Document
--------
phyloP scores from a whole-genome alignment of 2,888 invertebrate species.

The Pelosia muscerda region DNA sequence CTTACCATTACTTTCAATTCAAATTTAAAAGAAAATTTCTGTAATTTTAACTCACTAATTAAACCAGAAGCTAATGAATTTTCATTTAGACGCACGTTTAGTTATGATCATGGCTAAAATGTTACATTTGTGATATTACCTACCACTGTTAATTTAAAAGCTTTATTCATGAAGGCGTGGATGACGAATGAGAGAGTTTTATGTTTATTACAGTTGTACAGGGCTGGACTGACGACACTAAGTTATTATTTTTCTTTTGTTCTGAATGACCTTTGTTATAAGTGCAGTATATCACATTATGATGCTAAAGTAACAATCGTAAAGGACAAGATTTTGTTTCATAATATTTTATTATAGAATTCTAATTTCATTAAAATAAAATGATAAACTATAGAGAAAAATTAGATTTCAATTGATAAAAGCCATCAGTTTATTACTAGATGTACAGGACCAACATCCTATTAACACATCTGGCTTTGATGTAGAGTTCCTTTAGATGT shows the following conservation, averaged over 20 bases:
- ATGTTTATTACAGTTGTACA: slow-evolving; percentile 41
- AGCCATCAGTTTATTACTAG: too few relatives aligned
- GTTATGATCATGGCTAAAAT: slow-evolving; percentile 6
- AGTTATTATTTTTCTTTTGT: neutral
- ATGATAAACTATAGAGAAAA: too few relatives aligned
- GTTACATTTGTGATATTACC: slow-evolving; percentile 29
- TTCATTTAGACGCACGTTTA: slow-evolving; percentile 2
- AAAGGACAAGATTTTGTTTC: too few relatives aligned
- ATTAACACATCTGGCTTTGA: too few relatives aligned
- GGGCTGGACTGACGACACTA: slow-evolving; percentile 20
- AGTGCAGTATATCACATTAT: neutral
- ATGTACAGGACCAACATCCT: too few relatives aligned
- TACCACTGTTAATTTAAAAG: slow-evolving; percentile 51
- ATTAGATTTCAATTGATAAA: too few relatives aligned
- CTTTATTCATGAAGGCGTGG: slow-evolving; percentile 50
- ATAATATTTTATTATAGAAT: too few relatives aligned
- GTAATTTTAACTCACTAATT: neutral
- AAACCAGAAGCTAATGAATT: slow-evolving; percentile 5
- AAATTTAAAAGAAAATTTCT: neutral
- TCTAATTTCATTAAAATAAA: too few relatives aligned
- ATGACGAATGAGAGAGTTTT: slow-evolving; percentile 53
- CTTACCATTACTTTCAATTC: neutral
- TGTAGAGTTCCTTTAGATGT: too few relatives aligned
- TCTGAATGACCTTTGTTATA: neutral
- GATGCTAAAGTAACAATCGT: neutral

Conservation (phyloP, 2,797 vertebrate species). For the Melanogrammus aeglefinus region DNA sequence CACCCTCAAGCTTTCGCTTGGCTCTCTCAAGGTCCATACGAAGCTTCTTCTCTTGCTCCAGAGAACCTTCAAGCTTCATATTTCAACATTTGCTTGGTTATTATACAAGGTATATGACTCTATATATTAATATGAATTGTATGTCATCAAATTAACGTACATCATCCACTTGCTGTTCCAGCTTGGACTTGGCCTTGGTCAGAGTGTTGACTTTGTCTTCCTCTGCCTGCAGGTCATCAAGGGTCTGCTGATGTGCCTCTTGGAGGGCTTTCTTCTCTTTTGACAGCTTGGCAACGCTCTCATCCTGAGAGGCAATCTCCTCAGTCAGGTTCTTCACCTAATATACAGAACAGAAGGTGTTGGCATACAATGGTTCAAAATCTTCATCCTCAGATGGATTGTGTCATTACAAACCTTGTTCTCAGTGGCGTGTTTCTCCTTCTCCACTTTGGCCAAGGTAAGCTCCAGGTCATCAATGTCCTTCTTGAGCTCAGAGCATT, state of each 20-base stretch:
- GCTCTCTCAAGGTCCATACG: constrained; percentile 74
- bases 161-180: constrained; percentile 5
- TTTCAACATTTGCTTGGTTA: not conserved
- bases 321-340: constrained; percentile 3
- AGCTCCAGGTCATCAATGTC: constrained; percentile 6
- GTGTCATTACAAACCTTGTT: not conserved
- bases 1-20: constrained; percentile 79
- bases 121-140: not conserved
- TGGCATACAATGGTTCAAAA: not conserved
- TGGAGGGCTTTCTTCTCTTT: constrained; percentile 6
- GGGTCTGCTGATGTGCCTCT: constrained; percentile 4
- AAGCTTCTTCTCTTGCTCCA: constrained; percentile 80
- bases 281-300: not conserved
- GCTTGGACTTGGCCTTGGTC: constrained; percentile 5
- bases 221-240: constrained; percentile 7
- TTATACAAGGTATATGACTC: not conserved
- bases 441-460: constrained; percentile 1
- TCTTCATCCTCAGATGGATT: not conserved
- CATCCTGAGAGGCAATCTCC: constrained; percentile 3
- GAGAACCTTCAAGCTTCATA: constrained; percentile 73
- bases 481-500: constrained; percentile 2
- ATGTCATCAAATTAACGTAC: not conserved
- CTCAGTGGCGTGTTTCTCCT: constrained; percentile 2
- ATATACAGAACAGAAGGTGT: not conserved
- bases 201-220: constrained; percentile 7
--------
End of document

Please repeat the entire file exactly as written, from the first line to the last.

phyloP scores from a whole-genome alignment of 2,888 invertebrate species.

The Pelosia muscerda region DNA sequence CTTACCATTACTTTCAATTCAAATTTAAAAGAAAATTTCTGTAATTTTAACTCACTAATTAAACCAGAAGCTAATGAATTTTCATTTAGACGCACGTTTAGTTATGATCATGGCTAAAATGTTACATTTGTGATATTACCTACCACTGTTAATTTAAAAGCTTTATTCATGAAGGCGTGGATGACGAATGAGAGAGTTTTATGTTTATTACAGTTGTACAGGGCTGGACTGACGACACTAAGTTATTATTTTTCTTTTGTTCTGAATGACCTTTGTTATAAGTGCAGTATATCACATTATGATGCTAAAGTAACAATCGTAAAGGACAAGATTTTGTTTCATAATATTTTATTATAGAATTCTAATTTCATTAAAATAAAATGATAAACTATAGAGAAAAATTAGATTTCAATTGATAAAAGCCATCAGTTTATTACTAGATGTACAGGACCAACATCCTATTAACACATCTGGCTTTGATGTAGAGTTCCTTTAGATGT shows the following conservation, averaged over 20 bases:
- ATGTTTATTACAGTTGTACA: slow-evolving; percentile 41
- AGCCATCAGTTTATTACTAG: too few relatives aligned
- GTTATGATCATGGCTAAAAT: slow-evolving; percentile 6
- AGTTATTATTTTTCTTTTGT: neutral
- ATGATAAACTATAGAGAAAA: too few relatives aligned
- GTTACATTTGTGATATTACC: slow-evolving; percentile 29
- TTCATTTAGACGCACGTTTA: slow-evolving; percentile 2
- AAAGGACAAGATTTTGTTTC: too few relatives aligned
- ATTAACACATCTGGCTTTGA: too few relatives aligned
- GGGCTGGACTGACGACACTA: slow-evolving; percentile 20
- AGTGCAGTATATCACATTAT: neutral
- ATGTACAGGACCAACATCCT: too few relatives aligned
- TACCACTGTTAATTTAAAAG: slow-evolving; percentile 51
- ATTAGATTTCAATTGATAAA: too few relatives aligned
- CTTTATTCATGAAGGCGTGG: slow-evolving; percentile 50
- ATAATATTTTATTATAGAAT: too few relatives aligned
- GTAATTTTAACTCACTAATT: neutral
- AAACCAGAAGCTAATGAATT: slow-evolving; percentile 5
- AAATTTAAAAGAAAATTTCT: neutral
- TCTAATTTCATTAAAATAAA: too few relatives aligned
- ATGACGAATGAGAGAGTTTT: slow-evolving; percentile 53
- CTTACCATTACTTTCAATTC: neutral
- TGTAGAGTTCCTTTAGATGT: too few relatives aligned
- TCTGAATGACCTTTGTTATA: neutral
- GATGCTAAAGTAACAATCGT: neutral

Conservation (phyloP, 2,797 vertebrate species). For the Melanogrammus aeglefinus region DNA sequence CACCCTCAAGCTTTCGCTTGGCTCTCTCAAGGTCCATACGAAGCTTCTTCTCTTGCTCCAGAGAACCTTCAAGCTTCATATTTCAACATTTGCTTGGTTATTATACAAGGTATATGACTCTATATATTAATATGAATTGTATGTCATCAAATTAACGTACATCATCCACTTGCTGTTCCAGCTTGGACTTGGCCTTGGTCAGAGTGTTGACTTTGTCTTCCTCTGCCTGCAGGTCATCAAGGGTCTGCTGATGTGCCTCTTGGAGGGCTTTCTTCTCTTTTGACAGCTTGGCAACGCTCTCATCCTGAGAGGCAATCTCCTCAGTCAGGTTCTTCACCTAATATACAGAACAGAAGGTGTTGGCATACAATGGTTCAAAATCTTCATCCTCAGATGGATTGTGTCATTACAAACCTTGTTCTCAGTGGCGTGTTTCTCCTTCTCCACTTTGGCCAAGGTAAGCTCCAGGTCATCAATGTCCTTCTTGAGCTCAGAGCATT, state of each 20-base stretch:
- GCTCTCTCAAGGTCCATACG: constrained; percentile 74
- bases 161-180: constrained; percentile 5
- TTTCAACATTTGCTTGGTTA: not conserved
- bases 321-340: constrained; percentile 3
- AGCTCCAGGTCATCAATGTC: constrained; percentile 6
- GTGTCATTACAAACCTTGTT: not conserved
- bases 1-20: constrained; percentile 79
- bases 121-140: not conserved
- TGGCATACAATGGTTCAAAA: not conserved
- TGGAGGGCTTTCTTCTCTTT: constrained; percentile 6
- GGGTCTGCTGATGTGCCTCT: constrained; percentile 4
- AAGCTTCTTCTCTTGCTCCA: constrained; percentile 80
- bases 281-300: not conserved
- GCTTGGACTTGGCCTTGGTC: constrained; percentile 5
- bases 221-240: constrained; percentile 7
- TTATACAAGGTATATGACTC: not conserved
- bases 441-460: constrained; percentile 1
- TCTTCATCCTCAGATGGATT: not conserved
- CATCCTGAGAGGCAATCTCC: constrained; percentile 3
- GAGAACCTTCAAGCTTCATA: constrained; percentile 73
- bases 481-500: constrained; percentile 2
- ATGTCATCAAATTAACGTAC: not conserved
- CTCAGTGGCGTGTTTCTCCT: constrained; percentile 2
- ATATACAGAACAGAAGGTGT: not conserved
- bases 201-220: constrained; percentile 7